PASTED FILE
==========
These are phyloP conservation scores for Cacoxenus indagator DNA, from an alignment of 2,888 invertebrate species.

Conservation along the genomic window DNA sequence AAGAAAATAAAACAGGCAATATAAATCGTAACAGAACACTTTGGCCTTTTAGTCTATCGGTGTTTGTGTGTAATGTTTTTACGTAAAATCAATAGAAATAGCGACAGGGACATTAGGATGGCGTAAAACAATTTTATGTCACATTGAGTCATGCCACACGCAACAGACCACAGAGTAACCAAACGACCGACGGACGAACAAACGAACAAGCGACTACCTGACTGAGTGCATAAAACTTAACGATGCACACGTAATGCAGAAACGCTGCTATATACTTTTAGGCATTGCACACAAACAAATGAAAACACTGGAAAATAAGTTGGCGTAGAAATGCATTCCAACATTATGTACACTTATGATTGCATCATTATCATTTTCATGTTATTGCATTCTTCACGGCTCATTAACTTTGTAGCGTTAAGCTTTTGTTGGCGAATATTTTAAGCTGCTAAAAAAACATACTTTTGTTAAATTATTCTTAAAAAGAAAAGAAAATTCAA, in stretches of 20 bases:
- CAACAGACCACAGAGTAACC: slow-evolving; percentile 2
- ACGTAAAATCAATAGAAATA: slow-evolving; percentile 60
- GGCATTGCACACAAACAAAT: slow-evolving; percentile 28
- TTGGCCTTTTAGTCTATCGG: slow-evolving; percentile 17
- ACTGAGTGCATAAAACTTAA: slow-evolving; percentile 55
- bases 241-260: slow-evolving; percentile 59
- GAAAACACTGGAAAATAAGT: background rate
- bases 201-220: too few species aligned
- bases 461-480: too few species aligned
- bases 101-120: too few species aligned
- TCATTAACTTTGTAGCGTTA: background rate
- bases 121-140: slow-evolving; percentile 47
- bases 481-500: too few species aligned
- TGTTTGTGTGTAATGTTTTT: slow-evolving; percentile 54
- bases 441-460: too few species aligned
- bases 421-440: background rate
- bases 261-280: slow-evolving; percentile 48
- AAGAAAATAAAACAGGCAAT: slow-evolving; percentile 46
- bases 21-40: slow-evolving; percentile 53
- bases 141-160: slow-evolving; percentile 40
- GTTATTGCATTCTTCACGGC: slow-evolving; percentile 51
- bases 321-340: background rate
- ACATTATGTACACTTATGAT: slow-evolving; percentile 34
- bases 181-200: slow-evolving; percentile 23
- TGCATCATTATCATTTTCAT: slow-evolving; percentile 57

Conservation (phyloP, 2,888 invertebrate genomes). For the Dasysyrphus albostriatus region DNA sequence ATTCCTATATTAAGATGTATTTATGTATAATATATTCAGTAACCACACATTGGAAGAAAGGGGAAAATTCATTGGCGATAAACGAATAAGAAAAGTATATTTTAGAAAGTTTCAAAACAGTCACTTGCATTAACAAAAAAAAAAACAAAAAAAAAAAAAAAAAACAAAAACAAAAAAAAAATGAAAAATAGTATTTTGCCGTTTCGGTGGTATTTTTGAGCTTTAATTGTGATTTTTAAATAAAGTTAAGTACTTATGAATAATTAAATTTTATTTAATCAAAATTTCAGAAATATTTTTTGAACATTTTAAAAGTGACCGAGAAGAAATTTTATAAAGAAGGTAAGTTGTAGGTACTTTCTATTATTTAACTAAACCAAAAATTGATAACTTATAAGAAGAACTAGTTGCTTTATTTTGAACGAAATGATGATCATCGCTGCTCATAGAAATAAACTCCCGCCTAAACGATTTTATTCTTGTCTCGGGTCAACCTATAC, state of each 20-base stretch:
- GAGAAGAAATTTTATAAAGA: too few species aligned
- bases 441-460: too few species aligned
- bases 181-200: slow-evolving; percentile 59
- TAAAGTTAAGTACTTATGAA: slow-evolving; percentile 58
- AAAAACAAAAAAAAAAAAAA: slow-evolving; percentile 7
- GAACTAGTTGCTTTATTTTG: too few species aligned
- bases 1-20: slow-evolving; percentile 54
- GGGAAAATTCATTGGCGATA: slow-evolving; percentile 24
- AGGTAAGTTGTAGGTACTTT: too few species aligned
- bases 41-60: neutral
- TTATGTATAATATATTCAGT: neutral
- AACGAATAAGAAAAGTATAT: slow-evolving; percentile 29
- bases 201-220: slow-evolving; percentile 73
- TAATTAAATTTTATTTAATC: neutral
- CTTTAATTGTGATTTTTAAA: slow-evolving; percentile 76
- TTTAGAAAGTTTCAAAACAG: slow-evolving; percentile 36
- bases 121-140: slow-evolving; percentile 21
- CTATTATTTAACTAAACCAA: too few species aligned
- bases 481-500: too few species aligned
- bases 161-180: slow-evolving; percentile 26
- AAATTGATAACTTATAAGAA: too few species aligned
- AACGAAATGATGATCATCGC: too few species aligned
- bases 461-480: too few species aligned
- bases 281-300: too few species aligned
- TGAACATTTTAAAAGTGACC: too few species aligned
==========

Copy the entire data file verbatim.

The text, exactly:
These are phyloP conservation scores for Cacoxenus indagator DNA, from an alignment of 2,888 invertebrate species.

Conservation along the genomic window DNA sequence AAGAAAATAAAACAGGCAATATAAATCGTAACAGAACACTTTGGCCTTTTAGTCTATCGGTGTTTGTGTGTAATGTTTTTACGTAAAATCAATAGAAATAGCGACAGGGACATTAGGATGGCGTAAAACAATTTTATGTCACATTGAGTCATGCCACACGCAACAGACCACAGAGTAACCAAACGACCGACGGACGAACAAACGAACAAGCGACTACCTGACTGAGTGCATAAAACTTAACGATGCACACGTAATGCAGAAACGCTGCTATATACTTTTAGGCATTGCACACAAACAAATGAAAACACTGGAAAATAAGTTGGCGTAGAAATGCATTCCAACATTATGTACACTTATGATTGCATCATTATCATTTTCATGTTATTGCATTCTTCACGGCTCATTAACTTTGTAGCGTTAAGCTTTTGTTGGCGAATATTTTAAGCTGCTAAAAAAACATACTTTTGTTAAATTATTCTTAAAAAGAAAAGAAAATTCAA, in stretches of 20 bases:
- CAACAGACCACAGAGTAACC: slow-evolving; percentile 2
- ACGTAAAATCAATAGAAATA: slow-evolving; percentile 60
- GGCATTGCACACAAACAAAT: slow-evolving; percentile 28
- TTGGCCTTTTAGTCTATCGG: slow-evolving; percentile 17
- ACTGAGTGCATAAAACTTAA: slow-evolving; percentile 55
- bases 241-260: slow-evolving; percentile 59
- GAAAACACTGGAAAATAAGT: background rate
- bases 201-220: too few species aligned
- bases 461-480: too few species aligned
- bases 101-120: too few species aligned
- TCATTAACTTTGTAGCGTTA: background rate
- bases 121-140: slow-evolving; percentile 47
- bases 481-500: too few species aligned
- TGTTTGTGTGTAATGTTTTT: slow-evolving; percentile 54
- bases 441-460: too few species aligned
- bases 421-440: background rate
- bases 261-280: slow-evolving; percentile 48
- AAGAAAATAAAACAGGCAAT: slow-evolving; percentile 46
- bases 21-40: slow-evolving; percentile 53
- bases 141-160: slow-evolving; percentile 40
- GTTATTGCATTCTTCACGGC: slow-evolving; percentile 51
- bases 321-340: background rate
- ACATTATGTACACTTATGAT: slow-evolving; percentile 34
- bases 181-200: slow-evolving; percentile 23
- TGCATCATTATCATTTTCAT: slow-evolving; percentile 57

Conservation (phyloP, 2,888 invertebrate genomes). For the Dasysyrphus albostriatus region DNA sequence ATTCCTATATTAAGATGTATTTATGTATAATATATTCAGTAACCACACATTGGAAGAAAGGGGAAAATTCATTGGCGATAAACGAATAAGAAAAGTATATTTTAGAAAGTTTCAAAACAGTCACTTGCATTAACAAAAAAAAAAACAAAAAAAAAAAAAAAAAACAAAAACAAAAAAAAAATGAAAAATAGTATTTTGCCGTTTCGGTGGTATTTTTGAGCTTTAATTGTGATTTTTAAATAAAGTTAAGTACTTATGAATAATTAAATTTTATTTAATCAAAATTTCAGAAATATTTTTTGAACATTTTAAAAGTGACCGAGAAGAAATTTTATAAAGAAGGTAAGTTGTAGGTACTTTCTATTATTTAACTAAACCAAAAATTGATAACTTATAAGAAGAACTAGTTGCTTTATTTTGAACGAAATGATGATCATCGCTGCTCATAGAAATAAACTCCCGCCTAAACGATTTTATTCTTGTCTCGGGTCAACCTATAC, state of each 20-base stretch:
- GAGAAGAAATTTTATAAAGA: too few species aligned
- bases 441-460: too few species aligned
- bases 181-200: slow-evolving; percentile 59
- TAAAGTTAAGTACTTATGAA: slow-evolving; percentile 58
- AAAAACAAAAAAAAAAAAAA: slow-evolving; percentile 7
- GAACTAGTTGCTTTATTTTG: too few species aligned
- bases 1-20: slow-evolving; percentile 54
- GGGAAAATTCATTGGCGATA: slow-evolving; percentile 24
- AGGTAAGTTGTAGGTACTTT: too few species aligned
- bases 41-60: neutral
- TTATGTATAATATATTCAGT: neutral
- AACGAATAAGAAAAGTATAT: slow-evolving; percentile 29
- bases 201-220: slow-evolving; percentile 73
- TAATTAAATTTTATTTAATC: neutral
- CTTTAATTGTGATTTTTAAA: slow-evolving; percentile 76
- TTTAGAAAGTTTCAAAACAG: slow-evolving; percentile 36
- bases 121-140: slow-evolving; percentile 21
- CTATTATTTAACTAAACCAA: too few species aligned
- bases 481-500: too few species aligned
- bases 161-180: slow-evolving; percentile 26
- AAATTGATAACTTATAAGAA: too few species aligned
- AACGAAATGATGATCATCGC: too few species aligned
- bases 461-480: too few species aligned
- bases 281-300: too few species aligned
- TGAACATTTTAAAAGTGACC: too few species aligned